The third and fourth chapters of Exodus tell the pivotal story of Moses being called by God to deliver the people of Israel.
As the story begins, Moses is destitute, wandering in the wilderness, guarding a flock of sheep. His life has taken an unexpected and unpromising turn—from heir to the throne of Egypt, he has been reduced to lonely watches in a dusty spot on “the far side of the desert.”
And then, the burning bush … the voice of God … the commission to “Go!” Moses has been chosen. Moses (unbeknownst to him) has been prepared. God intends to use Moses as his instrument.
Unless, of course, Moses has any say in the matter! “Who am I?” “Why should Israel believe me?” “Why should Pharoah listen?” “I am slow of speech.” Resistance. Repeated, vigorous objection. Excuses. Alternative suggestions. Anything but the will of God. Anything but God’s plan.
In the end, Moses yields to the call of God and submits to God’s hand upon his life. Moses makes his reluctant way back to the Egypt, to rendezvous with his brother and his destiny. Great things were accomplished because of God’s call and Moses’ obedience.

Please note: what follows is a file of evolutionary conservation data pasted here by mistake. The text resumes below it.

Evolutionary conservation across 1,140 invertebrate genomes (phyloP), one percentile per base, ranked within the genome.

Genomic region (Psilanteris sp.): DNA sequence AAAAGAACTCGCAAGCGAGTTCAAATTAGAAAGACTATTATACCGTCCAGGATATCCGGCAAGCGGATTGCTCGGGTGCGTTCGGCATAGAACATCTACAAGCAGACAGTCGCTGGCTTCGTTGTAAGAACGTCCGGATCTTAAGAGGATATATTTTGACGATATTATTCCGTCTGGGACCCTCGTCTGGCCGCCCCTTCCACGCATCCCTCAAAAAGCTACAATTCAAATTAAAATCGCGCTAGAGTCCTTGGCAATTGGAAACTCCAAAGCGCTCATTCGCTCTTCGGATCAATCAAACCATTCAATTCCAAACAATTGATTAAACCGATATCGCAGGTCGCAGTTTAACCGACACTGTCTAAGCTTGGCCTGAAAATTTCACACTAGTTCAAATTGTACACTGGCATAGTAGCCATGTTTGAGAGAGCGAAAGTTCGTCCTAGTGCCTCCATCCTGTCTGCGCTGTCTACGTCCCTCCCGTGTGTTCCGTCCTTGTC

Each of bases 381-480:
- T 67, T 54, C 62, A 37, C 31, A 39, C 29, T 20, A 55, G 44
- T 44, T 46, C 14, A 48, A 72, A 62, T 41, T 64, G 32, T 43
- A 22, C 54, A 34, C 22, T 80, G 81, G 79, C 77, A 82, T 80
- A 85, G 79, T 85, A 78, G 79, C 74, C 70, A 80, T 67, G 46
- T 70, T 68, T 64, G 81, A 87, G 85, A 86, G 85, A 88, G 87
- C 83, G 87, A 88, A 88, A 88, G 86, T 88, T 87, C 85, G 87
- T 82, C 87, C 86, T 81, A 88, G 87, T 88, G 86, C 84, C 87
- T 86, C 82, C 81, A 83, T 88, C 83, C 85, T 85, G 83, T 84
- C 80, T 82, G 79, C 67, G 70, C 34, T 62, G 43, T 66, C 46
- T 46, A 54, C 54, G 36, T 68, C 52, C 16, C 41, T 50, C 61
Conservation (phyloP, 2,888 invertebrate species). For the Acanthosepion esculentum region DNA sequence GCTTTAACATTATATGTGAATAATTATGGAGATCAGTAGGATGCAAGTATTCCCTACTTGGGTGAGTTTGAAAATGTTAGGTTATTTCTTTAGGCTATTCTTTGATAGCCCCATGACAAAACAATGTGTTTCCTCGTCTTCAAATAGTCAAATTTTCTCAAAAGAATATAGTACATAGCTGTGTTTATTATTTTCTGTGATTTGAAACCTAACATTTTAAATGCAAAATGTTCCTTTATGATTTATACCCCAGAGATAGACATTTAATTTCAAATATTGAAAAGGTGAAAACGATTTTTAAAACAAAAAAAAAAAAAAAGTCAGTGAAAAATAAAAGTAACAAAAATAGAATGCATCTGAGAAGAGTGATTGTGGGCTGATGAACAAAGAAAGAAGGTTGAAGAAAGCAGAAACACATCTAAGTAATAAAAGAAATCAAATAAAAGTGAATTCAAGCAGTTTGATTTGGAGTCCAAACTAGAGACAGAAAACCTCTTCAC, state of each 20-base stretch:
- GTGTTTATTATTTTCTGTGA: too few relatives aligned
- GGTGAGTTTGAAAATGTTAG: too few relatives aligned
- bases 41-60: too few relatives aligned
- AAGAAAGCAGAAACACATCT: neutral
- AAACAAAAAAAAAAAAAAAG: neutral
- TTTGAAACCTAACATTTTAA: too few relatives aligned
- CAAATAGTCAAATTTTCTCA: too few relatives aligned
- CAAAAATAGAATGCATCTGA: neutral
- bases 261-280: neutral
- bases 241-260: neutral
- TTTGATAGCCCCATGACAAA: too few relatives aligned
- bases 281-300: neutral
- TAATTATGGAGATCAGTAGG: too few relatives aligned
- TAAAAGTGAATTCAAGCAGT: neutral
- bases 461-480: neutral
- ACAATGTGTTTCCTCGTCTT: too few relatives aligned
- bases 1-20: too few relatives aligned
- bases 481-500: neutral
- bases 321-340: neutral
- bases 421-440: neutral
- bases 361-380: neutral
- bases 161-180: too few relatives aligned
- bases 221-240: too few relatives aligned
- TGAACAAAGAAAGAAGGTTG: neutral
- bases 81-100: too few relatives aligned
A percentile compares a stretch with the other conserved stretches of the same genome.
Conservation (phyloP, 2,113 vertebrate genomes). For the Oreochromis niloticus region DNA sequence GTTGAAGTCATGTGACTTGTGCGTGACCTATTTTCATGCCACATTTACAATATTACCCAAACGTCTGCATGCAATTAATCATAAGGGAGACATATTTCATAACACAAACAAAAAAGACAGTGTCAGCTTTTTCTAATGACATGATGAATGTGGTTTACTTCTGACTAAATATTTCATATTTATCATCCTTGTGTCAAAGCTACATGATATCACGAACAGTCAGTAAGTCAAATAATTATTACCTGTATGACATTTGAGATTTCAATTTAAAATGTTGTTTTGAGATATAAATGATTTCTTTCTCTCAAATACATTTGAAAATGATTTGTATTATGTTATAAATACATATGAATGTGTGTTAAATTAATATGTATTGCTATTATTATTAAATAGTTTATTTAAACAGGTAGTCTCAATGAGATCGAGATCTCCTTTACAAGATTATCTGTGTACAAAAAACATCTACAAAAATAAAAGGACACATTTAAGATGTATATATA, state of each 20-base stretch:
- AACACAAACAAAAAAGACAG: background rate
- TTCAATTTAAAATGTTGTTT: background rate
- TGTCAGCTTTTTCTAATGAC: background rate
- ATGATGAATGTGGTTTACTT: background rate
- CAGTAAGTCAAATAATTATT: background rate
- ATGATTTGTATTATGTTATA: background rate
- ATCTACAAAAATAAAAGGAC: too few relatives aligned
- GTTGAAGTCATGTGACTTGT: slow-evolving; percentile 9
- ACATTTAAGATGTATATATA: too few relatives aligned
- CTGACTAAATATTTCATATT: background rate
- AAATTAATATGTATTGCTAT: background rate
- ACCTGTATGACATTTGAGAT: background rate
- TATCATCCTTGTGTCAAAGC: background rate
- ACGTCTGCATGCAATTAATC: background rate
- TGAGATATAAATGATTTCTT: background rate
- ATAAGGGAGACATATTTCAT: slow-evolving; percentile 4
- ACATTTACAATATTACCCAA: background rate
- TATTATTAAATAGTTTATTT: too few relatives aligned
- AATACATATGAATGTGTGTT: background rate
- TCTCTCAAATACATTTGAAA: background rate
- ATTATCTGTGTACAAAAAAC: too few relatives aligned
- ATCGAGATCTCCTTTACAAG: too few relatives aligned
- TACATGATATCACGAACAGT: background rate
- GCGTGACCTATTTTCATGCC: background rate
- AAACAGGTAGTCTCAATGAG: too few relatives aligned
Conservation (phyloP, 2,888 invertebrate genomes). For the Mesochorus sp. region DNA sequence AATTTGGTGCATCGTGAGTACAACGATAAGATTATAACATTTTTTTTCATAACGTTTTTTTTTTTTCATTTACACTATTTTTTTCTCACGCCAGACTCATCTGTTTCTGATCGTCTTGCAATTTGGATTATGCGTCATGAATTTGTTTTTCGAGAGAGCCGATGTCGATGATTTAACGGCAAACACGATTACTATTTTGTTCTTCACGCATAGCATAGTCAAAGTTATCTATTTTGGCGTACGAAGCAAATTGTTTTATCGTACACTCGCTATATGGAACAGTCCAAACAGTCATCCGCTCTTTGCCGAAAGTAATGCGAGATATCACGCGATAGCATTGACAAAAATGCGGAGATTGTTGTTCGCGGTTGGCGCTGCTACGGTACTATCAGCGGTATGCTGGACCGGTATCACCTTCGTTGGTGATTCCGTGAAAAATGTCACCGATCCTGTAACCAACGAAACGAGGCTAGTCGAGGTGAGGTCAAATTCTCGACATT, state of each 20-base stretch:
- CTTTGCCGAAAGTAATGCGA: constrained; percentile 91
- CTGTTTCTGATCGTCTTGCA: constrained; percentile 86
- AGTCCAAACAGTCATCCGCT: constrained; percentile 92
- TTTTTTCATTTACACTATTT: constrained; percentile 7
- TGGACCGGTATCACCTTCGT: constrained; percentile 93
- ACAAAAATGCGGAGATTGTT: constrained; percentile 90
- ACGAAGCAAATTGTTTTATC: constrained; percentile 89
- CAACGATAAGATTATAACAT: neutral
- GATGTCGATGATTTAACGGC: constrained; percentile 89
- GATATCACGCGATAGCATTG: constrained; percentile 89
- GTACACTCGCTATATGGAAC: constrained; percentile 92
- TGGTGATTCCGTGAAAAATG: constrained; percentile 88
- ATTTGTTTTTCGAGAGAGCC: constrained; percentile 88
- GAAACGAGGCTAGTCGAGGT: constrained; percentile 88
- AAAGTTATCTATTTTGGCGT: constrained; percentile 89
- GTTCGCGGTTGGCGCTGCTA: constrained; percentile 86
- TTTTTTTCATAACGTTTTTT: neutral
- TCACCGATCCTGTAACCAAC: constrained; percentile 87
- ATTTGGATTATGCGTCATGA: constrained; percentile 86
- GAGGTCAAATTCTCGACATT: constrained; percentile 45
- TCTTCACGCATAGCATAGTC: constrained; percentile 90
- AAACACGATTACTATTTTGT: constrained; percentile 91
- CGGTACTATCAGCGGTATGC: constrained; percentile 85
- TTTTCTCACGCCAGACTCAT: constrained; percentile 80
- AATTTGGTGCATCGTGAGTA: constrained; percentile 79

The “Call” Pattern
One of the patterns found in Scripture is the consistent and repeated theme of “calling.” God identifies a need, chooses a human agent, “calls” him or her to a particular task, and then empowers that person to accomplish the mission. The examples of this in the Bible are not just of “calling” in general terms or for common reasons. They involve specific tasks … particular people … unique circumstances. These calls are tailored, customized, and targeted.
The “call” pattern is not one many in our heritage have recognized and respected. (Certainly, other religious traditions have paid far more attention to calling.) Which is odd for a people who claim to be so “biblical.” Surely a pattern that shows itself this frequently, appearing in both Old and New Testaments, and for which there is such abundant evidence should merit our attention and close investigation.
But there is something threatening about the “call” pattern. It is too personal. It suggests God is intimately involved in the events of this world and can intervene at any moment in your life or mine. It suggests that we are not, in fact, the “captains of our own ship” … that someone else is in charge. If we admit the call of God in the past and allow for the call of God in the present, that has implications for our lives that are neither comfortable nor comforting! It means there might still be “burning bushes” today, for us. It means our lives could still be hijacked by God’s call in support of God’s purposes.